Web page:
And not one of those other “foods” mentioned above are regulated by the FDA or IDPH - yet.
Yet the FDA has considered allowing the pasteurized dairy industry to put aspartame into their chocolate and flavored milk products. Why? Isn’t it already flavored? Is regular whole milk next? Has pasteurized milk, too, lost popular appeal to the masses, resulting in the industry looking for a better taste - a taste more like sweet, fresh raw milk? Will the addition of aspartame remedy their marketing dilemma? Probably not, but it’s amazing how easily the general public can be fooled. Just look at the “unhealthy foods” found online, and you will see how the labeling of “health foods” must be carefully analyzed before consumption.
Follow the money
Because of this stance by a federal, unelected agency, the IDPH (a state of Illinois unelected agency) has accepted federal funds in order to “protect the public.” But it is clear that the federal Food Safety Modernization Act, which Trandel states is legislated by Congress and directs FDA to further enhance their program to supply a safe food supply to the United States, is the reason why IDPH has accepted a grant from FDA - for the money.
We all know that Illinois’ financial condition ranks dead last out of the 50 states in the union. Why not take the money? All the IDPH has to do is create a few new rules and regulations, and they’re funded for a couple of years. Job security.
A case in point: Great emphasis was placed on “Rulemaking” during the Feb. meeting that included the Process and Reasoning of Rulemaking (ie: where the IDPH gets the authority to make rules). A bit too much emphasis. Over an hour’s worth, in fact. Yet, only 30 minutes was allocated toward “Public Comment,” and adhered to with great emphasis by Chief Lamb.
Keep it simple
Getting back to what’s legal, we all understand that “Legal-eze” can be a bit too formal for some to grasp. Black’s Law Dictionary was a bit too much for me! Fortunately, I found a fairly concise answer while searching online for the “legal” answers. In the form of Six Purposes, this definition explains the intent of laws quite clearly:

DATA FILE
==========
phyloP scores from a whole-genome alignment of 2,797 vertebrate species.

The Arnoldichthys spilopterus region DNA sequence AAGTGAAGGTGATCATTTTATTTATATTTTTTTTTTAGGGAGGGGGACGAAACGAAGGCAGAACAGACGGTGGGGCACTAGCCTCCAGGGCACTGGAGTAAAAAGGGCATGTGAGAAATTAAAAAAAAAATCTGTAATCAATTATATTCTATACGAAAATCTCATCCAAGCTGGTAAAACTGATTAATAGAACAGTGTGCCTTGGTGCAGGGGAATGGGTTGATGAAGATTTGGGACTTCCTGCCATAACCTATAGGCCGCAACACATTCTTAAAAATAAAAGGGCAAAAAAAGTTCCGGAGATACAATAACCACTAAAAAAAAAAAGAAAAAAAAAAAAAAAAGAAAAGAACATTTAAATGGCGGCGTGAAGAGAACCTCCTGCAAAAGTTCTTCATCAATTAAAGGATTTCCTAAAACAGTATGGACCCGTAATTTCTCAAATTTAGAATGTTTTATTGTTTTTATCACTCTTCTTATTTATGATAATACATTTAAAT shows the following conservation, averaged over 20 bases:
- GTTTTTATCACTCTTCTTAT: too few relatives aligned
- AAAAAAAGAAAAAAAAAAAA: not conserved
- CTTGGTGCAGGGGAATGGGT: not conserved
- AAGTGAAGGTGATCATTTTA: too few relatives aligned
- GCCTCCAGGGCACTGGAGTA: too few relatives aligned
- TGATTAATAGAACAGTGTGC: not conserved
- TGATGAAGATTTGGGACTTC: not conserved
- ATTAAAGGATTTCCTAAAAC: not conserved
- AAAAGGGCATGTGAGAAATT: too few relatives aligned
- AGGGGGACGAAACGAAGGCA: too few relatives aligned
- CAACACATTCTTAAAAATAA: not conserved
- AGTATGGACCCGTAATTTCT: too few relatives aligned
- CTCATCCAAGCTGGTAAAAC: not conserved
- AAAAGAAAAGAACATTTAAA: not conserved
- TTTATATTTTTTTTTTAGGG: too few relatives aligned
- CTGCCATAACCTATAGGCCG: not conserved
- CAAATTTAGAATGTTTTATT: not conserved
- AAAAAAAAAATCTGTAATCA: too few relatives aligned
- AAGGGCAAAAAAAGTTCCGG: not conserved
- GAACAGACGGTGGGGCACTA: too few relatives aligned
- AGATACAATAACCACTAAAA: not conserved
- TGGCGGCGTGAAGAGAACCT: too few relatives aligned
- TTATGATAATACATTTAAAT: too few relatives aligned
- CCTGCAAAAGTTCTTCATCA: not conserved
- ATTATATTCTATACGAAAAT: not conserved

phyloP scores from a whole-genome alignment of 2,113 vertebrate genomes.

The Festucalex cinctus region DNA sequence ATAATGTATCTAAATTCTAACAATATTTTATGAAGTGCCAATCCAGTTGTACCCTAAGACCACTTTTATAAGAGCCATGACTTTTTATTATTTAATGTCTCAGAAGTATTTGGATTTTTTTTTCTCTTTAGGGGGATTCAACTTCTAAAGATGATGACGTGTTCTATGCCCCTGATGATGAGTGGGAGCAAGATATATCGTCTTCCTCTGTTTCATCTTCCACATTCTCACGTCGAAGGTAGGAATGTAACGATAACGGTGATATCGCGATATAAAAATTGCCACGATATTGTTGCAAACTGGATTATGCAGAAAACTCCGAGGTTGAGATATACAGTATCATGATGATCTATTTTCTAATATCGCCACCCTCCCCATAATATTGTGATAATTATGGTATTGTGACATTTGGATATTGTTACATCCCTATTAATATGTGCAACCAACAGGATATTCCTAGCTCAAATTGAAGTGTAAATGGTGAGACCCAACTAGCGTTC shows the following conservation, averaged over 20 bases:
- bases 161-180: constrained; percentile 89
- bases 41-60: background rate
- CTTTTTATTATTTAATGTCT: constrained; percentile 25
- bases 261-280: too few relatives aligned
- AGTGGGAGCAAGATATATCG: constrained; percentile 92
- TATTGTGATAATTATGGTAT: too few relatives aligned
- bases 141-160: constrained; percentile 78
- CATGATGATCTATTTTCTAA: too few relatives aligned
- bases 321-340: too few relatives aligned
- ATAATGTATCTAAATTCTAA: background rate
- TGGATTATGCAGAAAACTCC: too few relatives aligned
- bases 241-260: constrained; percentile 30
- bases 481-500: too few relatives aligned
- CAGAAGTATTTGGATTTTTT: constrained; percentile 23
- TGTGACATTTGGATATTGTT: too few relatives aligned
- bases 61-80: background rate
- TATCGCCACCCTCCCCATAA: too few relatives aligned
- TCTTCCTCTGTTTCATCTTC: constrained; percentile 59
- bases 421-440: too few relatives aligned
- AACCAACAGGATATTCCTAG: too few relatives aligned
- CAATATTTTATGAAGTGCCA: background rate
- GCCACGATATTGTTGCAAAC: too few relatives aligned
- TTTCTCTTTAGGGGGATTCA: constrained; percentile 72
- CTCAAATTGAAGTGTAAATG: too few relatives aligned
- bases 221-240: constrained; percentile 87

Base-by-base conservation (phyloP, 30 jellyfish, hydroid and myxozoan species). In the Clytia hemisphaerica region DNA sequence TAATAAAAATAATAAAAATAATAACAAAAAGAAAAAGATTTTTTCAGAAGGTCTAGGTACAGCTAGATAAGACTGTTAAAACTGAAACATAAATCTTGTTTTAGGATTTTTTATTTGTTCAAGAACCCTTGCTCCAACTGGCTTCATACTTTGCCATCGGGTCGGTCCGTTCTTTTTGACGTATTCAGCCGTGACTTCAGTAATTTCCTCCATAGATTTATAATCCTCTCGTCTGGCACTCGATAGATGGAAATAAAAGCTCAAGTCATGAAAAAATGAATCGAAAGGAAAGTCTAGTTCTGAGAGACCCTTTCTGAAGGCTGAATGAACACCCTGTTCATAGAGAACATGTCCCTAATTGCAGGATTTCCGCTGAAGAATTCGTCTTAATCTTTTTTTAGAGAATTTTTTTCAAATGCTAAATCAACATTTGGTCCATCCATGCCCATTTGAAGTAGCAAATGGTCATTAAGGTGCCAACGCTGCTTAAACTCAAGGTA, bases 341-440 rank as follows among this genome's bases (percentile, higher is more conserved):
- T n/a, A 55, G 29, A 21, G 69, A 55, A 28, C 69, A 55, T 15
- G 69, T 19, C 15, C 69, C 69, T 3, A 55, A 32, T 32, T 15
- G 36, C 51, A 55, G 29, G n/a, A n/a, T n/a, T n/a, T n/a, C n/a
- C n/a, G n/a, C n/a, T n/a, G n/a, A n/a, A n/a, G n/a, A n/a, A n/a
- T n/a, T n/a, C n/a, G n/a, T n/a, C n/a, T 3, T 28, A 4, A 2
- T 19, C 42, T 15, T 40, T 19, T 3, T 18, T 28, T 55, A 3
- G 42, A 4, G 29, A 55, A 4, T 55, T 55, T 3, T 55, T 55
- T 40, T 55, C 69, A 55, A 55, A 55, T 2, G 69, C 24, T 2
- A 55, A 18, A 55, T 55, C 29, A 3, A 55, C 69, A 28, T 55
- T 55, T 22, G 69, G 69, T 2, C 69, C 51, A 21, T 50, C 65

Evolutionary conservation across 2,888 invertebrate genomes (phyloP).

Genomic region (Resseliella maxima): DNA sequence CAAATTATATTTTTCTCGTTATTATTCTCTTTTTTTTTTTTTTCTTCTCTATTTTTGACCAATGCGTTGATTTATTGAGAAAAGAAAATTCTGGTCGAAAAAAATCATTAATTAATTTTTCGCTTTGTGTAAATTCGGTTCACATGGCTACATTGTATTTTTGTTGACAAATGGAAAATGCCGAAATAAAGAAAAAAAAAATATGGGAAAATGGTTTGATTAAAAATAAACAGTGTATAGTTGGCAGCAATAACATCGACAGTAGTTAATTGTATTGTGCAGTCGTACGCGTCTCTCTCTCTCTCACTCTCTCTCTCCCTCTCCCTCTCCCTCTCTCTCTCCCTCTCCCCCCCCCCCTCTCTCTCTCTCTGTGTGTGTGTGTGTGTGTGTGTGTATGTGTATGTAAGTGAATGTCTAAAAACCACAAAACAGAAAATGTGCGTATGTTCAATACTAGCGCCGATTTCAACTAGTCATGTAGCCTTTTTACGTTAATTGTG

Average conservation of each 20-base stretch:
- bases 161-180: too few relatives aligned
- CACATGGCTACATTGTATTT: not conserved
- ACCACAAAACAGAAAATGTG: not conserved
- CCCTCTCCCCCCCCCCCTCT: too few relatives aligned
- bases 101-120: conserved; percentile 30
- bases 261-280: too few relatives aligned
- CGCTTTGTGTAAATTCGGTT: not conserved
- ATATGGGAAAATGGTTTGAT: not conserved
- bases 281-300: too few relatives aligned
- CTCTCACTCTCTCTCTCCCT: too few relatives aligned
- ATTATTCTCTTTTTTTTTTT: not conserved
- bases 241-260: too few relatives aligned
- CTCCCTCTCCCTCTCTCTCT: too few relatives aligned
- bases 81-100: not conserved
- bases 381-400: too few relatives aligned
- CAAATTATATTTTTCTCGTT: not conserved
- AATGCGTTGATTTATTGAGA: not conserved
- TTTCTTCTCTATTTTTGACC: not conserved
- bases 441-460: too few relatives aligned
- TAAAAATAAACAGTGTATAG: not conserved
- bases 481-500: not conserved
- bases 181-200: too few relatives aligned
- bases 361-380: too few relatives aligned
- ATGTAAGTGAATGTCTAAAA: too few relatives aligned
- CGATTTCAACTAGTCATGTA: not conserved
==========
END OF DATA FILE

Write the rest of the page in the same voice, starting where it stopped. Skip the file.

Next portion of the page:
1. To protect you from outside aggression or harm (robbery, assault, etc.)
2. To establish the rules needed for a society to live and work together (traffic laws, contract law, etc.)
3. To protect the fabric of society as agreed upon by the voice of the people or their representatives (pornography laws, marriage laws, drug laws, etc.)
4. To ensure that justice has been served
5. To punish people who commit crimes
6. To maintain social order
I do not see any correlation with the above 6 points and regulating the production or consumption of Raw Milk.
But I do see a correlation with other attempts by the state and federal government to regulate our lives, always in the name of “protecting us.” It’s legal to buy tobacco products and pay exorbitant taxes, yet the government decides where you can smoke. Now they can force you to buy health insurance. Are we losing sight of the freedoms we were awarded by our forefathers and those that have fought and died protecting those freedoms? Have we lost sight of our responsibilities in securing our freedoms?
We are inundated with ads for legal pharmaceuticals that claim they will make us happy, healthy, and beautiful - approved by the FDA - with side effects worthy of a horror movie. Yes, we are being over-regulated as citizens, and we will continue to be, until We, the People, take action.
The basis of the laws of this great nation, found in the U.S. Constitution and Declaration of Independence, are undeniably based on religious beliefs spanning millennia. One of our founding fathers, Samuel Adams, in a letter to John Trumbull on October 16, 1778, wrote:
Religion and good morals are the only solid foundation of public liberty and happiness.
We are a nation of many religious faiths. Many citizens work for the state or federal government in some capacity. Should the religiousness of people be separated from government and the role of people in government?
At the risk of answering “no” to that question, I will refer to a Biblical quote that popped up as I was searching for the legal definition of laws and their purpose.
“Because the law worketh wrath: for where no law is, there is no transgression.”